On flexibility (or Emergency Psych: a post-mortem)

Today is a bit of a wacky day, with Mackenzi transitioning to night shift (6a-6p) for the next six days. So, I’ll review the end of my residency rotation, then reflect on family changes, and finally end on where I am.

The emergency psych rotation ended yesterday, without my knowledge. As an inaugural member of a new residency program, I accept that I am a guinea pig and that I am smoothing out the rough patches for the future classes behind me.

This rotation was set to be 12wks of evaluating patients who present to the Emergency Department. I interviewed and assessed the patients for level of care: whether they need inpatient psychiatric care, outpatient care, or somewhere in the middle.

However, the number of patients that presented to the ED severely limited my educational experience: my 8a-4p shifts meant that patients needed to arrive between 6a and 12noon in order to receive the proper level of medical clearance prior to my evaluation. And honestly, not many people have suicidal thoughts before lunch.

So, we are shifting the Emergency Psych rotation to next year, PGY2. This will likely accompany a second shift (1p-9p) when more patients present to the ED. Further, as second year residents we can skate by with indirect supervision, meaning I call my preceptors and verbally explain the case rather than physically rounding on the patient with the attending. This will save valuable time, as waiting for a busy preceptor can suck up most of my afternoon.

I am not upset by this shift. Instead of the next eight weeks waiting for suicidal or psychotic patients to filter into the ED, I’ll continue to see consult-liaison (CL) psych patients. Or patients who have been admitted for medical/surgical reasons and need psychiatric assessment/care.

I like this work. Over the past month, I have gone over a week without a single ED patient. CL has been filling the gap. I like the complexity of the cases. I’ll see a burn patient who had lit themselves on fire, then a patient with alcoholic pancreatitis who needs help maintaining sobriety. Keeps me on my toes. I look forward to two months dedicated to CL psych.

And honestly, I am not too sad about missing out on emergency psych patients. I understand the importance for my education, but I really dislike the lack of continuity with my patients. I interview these folks on what is usuaully a really terrible day for them, learn as much about them and their story as possible, then wave them away and move onto the next one.

I like developing rapport which yields dividends down the line. I can develop rapport quickly with my patients. But, if I only see them once, then it feels more like speed dating than a true human interaction. So, I am glad to transition from Emergency Psych to CL Psych.

Over the past two weeks, I have been very mysterious and reticent about the changes present in my home. Much of that is because it is not my story to tell. Some of that is because it is still ongoing.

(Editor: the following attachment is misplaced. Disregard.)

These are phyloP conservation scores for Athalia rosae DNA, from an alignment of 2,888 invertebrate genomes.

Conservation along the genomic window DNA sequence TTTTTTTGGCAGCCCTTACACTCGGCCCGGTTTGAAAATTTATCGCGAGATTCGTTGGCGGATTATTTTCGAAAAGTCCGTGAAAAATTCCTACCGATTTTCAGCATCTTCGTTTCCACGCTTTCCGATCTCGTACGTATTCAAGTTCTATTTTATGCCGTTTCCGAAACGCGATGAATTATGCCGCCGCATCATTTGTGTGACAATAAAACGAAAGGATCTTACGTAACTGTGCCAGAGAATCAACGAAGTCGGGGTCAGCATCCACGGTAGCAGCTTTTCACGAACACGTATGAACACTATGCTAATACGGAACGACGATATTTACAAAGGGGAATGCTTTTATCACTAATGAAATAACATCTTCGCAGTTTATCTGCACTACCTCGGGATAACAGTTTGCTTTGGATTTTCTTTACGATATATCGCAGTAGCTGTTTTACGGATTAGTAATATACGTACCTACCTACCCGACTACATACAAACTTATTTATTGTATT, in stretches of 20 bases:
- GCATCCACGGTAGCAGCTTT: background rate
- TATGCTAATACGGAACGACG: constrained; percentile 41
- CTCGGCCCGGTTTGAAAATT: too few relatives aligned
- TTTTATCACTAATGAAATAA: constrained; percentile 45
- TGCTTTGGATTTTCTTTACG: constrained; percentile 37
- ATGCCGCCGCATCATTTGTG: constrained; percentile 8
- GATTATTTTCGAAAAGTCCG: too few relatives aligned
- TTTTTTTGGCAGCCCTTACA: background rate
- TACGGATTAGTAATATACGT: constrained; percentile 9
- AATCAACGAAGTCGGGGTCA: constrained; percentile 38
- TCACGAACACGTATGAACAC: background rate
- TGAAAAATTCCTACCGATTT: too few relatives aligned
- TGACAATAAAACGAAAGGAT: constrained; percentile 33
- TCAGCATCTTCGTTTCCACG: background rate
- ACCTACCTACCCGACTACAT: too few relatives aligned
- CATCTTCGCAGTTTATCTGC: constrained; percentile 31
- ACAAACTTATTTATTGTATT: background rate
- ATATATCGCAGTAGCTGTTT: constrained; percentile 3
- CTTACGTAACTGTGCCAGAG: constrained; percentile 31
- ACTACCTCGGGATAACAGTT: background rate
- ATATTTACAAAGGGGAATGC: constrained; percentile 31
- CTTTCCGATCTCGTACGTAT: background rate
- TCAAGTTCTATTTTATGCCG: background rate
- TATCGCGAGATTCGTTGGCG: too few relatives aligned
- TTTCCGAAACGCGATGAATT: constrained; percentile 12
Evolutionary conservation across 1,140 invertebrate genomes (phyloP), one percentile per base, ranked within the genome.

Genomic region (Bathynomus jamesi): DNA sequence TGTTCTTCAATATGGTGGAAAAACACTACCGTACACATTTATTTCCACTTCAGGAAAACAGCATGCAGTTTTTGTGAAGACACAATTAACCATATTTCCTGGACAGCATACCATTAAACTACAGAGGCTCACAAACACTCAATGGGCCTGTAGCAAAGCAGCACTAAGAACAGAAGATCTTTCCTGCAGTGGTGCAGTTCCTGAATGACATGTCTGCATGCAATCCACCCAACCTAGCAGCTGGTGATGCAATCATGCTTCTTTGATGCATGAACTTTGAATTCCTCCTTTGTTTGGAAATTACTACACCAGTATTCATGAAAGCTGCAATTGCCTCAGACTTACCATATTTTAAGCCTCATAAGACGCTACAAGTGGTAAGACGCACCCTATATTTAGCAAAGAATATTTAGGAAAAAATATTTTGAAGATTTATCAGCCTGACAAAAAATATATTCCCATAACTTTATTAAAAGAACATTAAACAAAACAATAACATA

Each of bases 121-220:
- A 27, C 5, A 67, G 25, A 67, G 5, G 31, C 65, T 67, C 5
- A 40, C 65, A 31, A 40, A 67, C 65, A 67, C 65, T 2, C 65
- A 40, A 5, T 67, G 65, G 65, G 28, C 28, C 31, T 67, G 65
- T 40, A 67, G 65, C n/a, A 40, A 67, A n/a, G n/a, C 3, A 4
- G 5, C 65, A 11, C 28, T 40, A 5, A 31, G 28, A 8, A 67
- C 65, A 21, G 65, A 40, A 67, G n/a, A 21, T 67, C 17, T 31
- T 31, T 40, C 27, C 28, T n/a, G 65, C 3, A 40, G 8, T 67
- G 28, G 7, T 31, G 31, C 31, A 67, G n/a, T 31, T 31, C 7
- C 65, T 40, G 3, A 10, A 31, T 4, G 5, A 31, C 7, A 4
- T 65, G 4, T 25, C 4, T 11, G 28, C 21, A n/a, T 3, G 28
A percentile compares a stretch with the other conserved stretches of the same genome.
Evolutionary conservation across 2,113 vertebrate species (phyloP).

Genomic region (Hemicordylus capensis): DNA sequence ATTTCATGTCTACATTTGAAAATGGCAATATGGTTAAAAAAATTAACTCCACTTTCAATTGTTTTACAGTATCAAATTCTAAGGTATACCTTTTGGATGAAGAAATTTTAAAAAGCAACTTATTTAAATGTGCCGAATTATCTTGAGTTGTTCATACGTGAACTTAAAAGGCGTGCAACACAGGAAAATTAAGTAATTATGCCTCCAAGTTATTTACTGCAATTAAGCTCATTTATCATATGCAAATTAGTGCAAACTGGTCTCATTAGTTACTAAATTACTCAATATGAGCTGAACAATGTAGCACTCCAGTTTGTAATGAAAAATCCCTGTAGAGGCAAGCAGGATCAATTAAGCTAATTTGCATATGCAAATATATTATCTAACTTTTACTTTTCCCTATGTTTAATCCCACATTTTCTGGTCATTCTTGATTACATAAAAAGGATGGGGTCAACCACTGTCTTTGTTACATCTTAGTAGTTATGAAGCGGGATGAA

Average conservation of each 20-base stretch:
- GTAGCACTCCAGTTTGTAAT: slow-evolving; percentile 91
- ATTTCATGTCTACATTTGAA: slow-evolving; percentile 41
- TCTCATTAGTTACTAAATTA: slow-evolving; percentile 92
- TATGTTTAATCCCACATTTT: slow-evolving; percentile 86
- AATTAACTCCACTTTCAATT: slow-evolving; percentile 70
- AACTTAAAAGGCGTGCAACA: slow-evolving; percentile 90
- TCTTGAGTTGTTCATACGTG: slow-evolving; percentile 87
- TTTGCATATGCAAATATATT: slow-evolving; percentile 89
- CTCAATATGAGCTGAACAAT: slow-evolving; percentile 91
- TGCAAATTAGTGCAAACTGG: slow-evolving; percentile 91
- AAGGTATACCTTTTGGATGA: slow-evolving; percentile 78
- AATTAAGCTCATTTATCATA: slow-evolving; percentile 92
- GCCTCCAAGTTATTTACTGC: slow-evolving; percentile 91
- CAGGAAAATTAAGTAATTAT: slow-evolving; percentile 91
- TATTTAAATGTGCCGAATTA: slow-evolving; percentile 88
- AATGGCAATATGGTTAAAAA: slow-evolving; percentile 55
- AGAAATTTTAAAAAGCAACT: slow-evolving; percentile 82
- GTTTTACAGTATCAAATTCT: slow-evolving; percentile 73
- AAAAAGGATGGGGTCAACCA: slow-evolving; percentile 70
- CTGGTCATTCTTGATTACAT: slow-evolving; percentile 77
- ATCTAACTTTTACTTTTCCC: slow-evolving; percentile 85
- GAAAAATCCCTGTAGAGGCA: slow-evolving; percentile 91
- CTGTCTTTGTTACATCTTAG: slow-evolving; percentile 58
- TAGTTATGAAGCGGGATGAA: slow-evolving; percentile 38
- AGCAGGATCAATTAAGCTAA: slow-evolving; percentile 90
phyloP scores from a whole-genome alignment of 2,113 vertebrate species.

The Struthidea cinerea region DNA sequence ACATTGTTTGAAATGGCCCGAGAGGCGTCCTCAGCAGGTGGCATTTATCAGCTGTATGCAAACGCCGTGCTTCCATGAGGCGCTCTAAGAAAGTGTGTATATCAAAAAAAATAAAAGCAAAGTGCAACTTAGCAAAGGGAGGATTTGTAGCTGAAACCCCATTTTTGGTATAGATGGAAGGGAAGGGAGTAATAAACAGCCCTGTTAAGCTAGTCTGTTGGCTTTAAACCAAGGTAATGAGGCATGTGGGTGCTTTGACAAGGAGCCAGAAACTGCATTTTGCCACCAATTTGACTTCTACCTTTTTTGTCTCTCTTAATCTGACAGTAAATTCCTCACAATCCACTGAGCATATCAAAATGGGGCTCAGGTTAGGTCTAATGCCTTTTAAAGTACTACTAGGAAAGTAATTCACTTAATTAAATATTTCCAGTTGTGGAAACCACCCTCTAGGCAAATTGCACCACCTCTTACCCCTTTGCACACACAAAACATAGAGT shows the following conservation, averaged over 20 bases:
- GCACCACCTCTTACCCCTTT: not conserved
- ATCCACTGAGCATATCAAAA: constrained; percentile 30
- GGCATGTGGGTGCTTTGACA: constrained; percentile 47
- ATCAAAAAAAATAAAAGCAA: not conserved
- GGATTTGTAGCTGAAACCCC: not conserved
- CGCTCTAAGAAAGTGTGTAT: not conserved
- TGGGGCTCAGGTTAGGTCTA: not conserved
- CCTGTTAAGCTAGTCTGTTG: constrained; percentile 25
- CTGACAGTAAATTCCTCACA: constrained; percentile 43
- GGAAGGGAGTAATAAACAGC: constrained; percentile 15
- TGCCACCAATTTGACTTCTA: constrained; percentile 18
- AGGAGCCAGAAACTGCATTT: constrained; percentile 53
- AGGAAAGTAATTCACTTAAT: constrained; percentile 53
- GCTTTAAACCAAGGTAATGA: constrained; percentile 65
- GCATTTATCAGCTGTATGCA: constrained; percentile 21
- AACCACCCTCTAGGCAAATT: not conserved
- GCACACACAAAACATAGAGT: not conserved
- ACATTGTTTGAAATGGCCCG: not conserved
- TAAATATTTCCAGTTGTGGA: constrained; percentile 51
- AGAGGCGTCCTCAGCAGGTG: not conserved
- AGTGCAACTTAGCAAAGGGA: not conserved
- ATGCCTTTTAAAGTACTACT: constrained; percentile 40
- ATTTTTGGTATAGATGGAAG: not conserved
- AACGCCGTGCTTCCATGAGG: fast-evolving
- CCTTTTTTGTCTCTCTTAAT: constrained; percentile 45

Allow me to use the grim analogy of a severed limb, like an arm mangled in a car accident. Up until a few days ago, it seemed like the wound was still actively bleeding. We had been applying pressure and attempting to develop a clot to stop the hemorrhage. Full-on crisis mode while we transport to the nearest trauma facility.

As of today, it seems like we have turned a corner. The bleeding has stopped. It may resume as any time, but we have some control over the wound. Now, we need to begin examining the extent of the damage so that we can intervene surgically to remove the worst of it and close the wound to allow future healing. Yes, we’ll need to do some more damage before the healing can truly begin, but at least we are out of the woods.

This is all to say that there is a major shift in Mackenzi’s family. Her mother is living with us for the foreseeable future. Mackenzi’s sister visited from CA and just left yesterday. She was able to obtain a car for Mackenzi’s mom, to provide a bit of independence and to begin developing a sense of normalcy around this massive change.

We don’t know exactly where things are going. We don’t know when things will feel back to normal. But we do know that we are okay for now. The wound hurts. It will continue to hurt. Even after it fully heals, it will be tender and raw.

Relationally, things are better. Mackenzi going onto nights is rough, but I feel like we are in a good place between us. We will overlap in the household for maybe half an hour in the morning and an hour in the evening. Things are good, things are hard, and that is okay.

EmotionallyI am still receding into my shell. Part of that might be desensitization from what I see at the hospital day-in and day-out. Part of that is simply because I know my job is to hold down the fort, to provide support, and witness the process unfolding in front of me. Maybe I’m a bit numb.

Physically, I feel good. I went on a run with Mackenzi over the weekend. My calves are still angry about it, but in a good way. While I haven’t made movement the largest priority in the wake of these family changes, I have been utilizing this coping skill to vent a bit and reset my mind.

Spirituallyyet again, I feel inadequate. I spend time with my son outside. I care for my pooch. I love my partner. I support my mother and mother-in-law. Maybe I need to reassess my definition of spirituality. My focus has changed and my abilities to practice spirituality has changed, too. I do not feel like I have the time to meditate on this now, but I will soon.

  • Relational – 4/5
  • Emotional – 3/5
  • Physical – 3/5
  • Spiritual –2/5
  • Total – 12/20
  • 3wk running total – 34/60

Long Form Sundays

On Death Podcast

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